Tag Archives: death

Those who go; those who stay

A large proportion of my life is spent within the walls of the hospitals of North East London. But when I’m not at work, I can often be found in one of London’s fantastic art galleries. Art is essential for my personal wellbeing, and a great way to dissociate myself from the trials and tribulations of being a doctor.

But every so often these two worlds collide.

Those who go

A few years ago I went to an exhibition at the Tate Modern on Futurism. It was a fantastic exhibition, highlighting a brief but incredibly influential period of modern art. I was profoundly struck by a specific piece: a tryptych by Umberto Boccioni entitled “Farewells; Those who go; Those who stay,” now on view at the Museum of Modern Art in New York. Not only is it beautiful, but the artist effectively captures the emotions inherent in farewells. It has stayed with me ever since. I was reminded of this piece recently after a particularly emotional on call shift.

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The LCP is dead: long live the LCP

Last weekend I was on call in hospital and cared for George,* a patient who was entering the last stages of life. George was no longer conscious so the Consultant and I spoke to his family, discussing which interventions to continue and which we felt were no longer benefiting him. Later in the day I reviewed George and found that he had developed respiratory secretions and was in some distress. I stopped his intravenous fluids, prescribed medications to treat his symptoms and reached for the Liverpool Care Pathway. And then I stopped. In the context of the recent press coverage and the LCP review what should I do?

hold hands guardian image

Image from The Guardian

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An invitation to An Evening with Death

Where do you want to die? How do you want to be remembered? What is it like to be present when someone dies?

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Death is a subject that it is often difficult to talk about, but is something we all have in common. On this blog I have shared some of my thoughts and experiences as a healthcare professional, having seen death, dying and grief more than most people I know. I have advocated for more open discussions about the fragility of the human body, the limits of medical interventions, and the freedom to live life to the full that might be gained from embracing it’s finite nature.

As a teacher I believe I have a responsibility to prepare medical students to deal with death and grief, and wonder whether we need new ways to do this effectively. Can sharing our experiences with the public be a learning experience for all? Can the arts and humanities help us to cross the ‘us and them’ doctor-public divide?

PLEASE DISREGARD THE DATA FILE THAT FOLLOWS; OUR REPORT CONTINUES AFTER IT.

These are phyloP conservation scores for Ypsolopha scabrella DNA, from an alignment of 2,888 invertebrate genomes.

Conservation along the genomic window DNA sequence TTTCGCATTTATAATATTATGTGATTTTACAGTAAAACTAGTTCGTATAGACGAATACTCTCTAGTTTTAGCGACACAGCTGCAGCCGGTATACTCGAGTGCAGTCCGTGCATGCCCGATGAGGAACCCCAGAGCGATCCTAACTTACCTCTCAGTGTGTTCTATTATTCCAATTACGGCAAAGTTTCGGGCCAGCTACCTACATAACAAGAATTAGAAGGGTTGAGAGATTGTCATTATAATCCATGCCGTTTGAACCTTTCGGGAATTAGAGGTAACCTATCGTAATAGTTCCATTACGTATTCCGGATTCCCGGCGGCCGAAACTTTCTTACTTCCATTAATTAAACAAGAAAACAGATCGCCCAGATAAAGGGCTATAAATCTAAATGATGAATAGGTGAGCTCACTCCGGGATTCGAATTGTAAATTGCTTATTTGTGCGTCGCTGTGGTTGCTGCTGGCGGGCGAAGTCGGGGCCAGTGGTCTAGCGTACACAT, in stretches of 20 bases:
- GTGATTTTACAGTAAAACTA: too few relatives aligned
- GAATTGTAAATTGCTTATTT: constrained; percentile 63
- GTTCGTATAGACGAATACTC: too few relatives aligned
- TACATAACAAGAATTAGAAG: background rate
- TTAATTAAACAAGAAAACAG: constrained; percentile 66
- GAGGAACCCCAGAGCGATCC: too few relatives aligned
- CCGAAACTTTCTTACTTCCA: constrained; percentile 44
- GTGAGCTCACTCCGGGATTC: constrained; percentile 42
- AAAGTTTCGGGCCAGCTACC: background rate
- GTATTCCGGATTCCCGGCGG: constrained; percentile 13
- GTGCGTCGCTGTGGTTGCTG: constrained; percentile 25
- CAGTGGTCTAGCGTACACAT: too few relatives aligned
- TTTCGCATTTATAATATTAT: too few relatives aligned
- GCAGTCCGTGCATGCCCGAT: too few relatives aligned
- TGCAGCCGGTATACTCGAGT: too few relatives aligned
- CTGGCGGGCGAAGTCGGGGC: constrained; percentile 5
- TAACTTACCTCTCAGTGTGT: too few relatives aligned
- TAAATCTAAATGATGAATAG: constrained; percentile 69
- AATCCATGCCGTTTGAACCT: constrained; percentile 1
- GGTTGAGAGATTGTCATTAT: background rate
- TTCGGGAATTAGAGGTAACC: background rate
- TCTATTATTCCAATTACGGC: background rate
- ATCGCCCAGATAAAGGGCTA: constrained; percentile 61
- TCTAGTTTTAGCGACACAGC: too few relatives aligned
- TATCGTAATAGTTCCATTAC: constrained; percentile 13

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A scarf, a suicide and a sense of perspective

I went out last night. It was cold, and just before I left the house I picked up my favourite scarf from the hat-stand. It’s my favourite for many reasons but predominantly because Miriam, who gave it to me, was wonderful.

Was.

She’s not here anymore. She committed suicide.

We were not best friends. We weren’t even really very close. She was my boyfriend’s best friend’s girlfriend. We would often be at the same social events, would sometimes have tea together over breakfast, and spent a lot of time together waiting around for ‘the boys’. Miriam was a medical student. One day, in the run up to end of year exams, she left the library where she had been studying, went home and killed herself.

Her death was a huge shock.

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When the lights go out

Most people I know have never watched a person die. Even those that have been to funerals and therefore have seen and been in physical proximity to a body, have rarely been present at the moment of death. The moment when in the eyes of the dying person the lights go out.

I have been there, in the moment, a number of times and remember every time with eerie clarity. Sometimes I have known the patient well; other times I have only met them in their last minutes or seconds. Sometimes it has been almost ethereally peaceful. Other times it has been frantic, chaotic or distressing despite our best efforts to treat end of life symptoms. Most often it has just happened.

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5 things

This week is Dying Matters Awareness Week 2012, the theme of which is “small actions, big difference”. As part of the campaign, people are being encouraged to take small actions which include:

  • helping someone to write a will
  • showing and discussing one of the Dying Matters films
  • visiting someone who’s been recently bereaved
  • becoming an organ donor
  • documenting your own end of life wishes
  • writing down 5 things you want to do before you die

Some of my friends and family think I spend too much time thinking about death. But because I think about the fact that life will end (hopefully not for a while), it seems so much more precious. So here are 5 things for my bucket list:

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A Grief Encounter

Last week was particularly stressful; marked by staff shortages, anguished relatives, conflict over complex discharge processes, and pressure to create beds. The amount of time I spent with each patient on my ward rounds was less that what I, or they, would have wanted but despite coming in early and leaving late there are only so many hours in a day. In weeks like these I often feel guilty as I leave work that I am unable to give more time to those patients and relatives facing the end of life.

More than many other people I know, I am acutely aware of the fragility of life.

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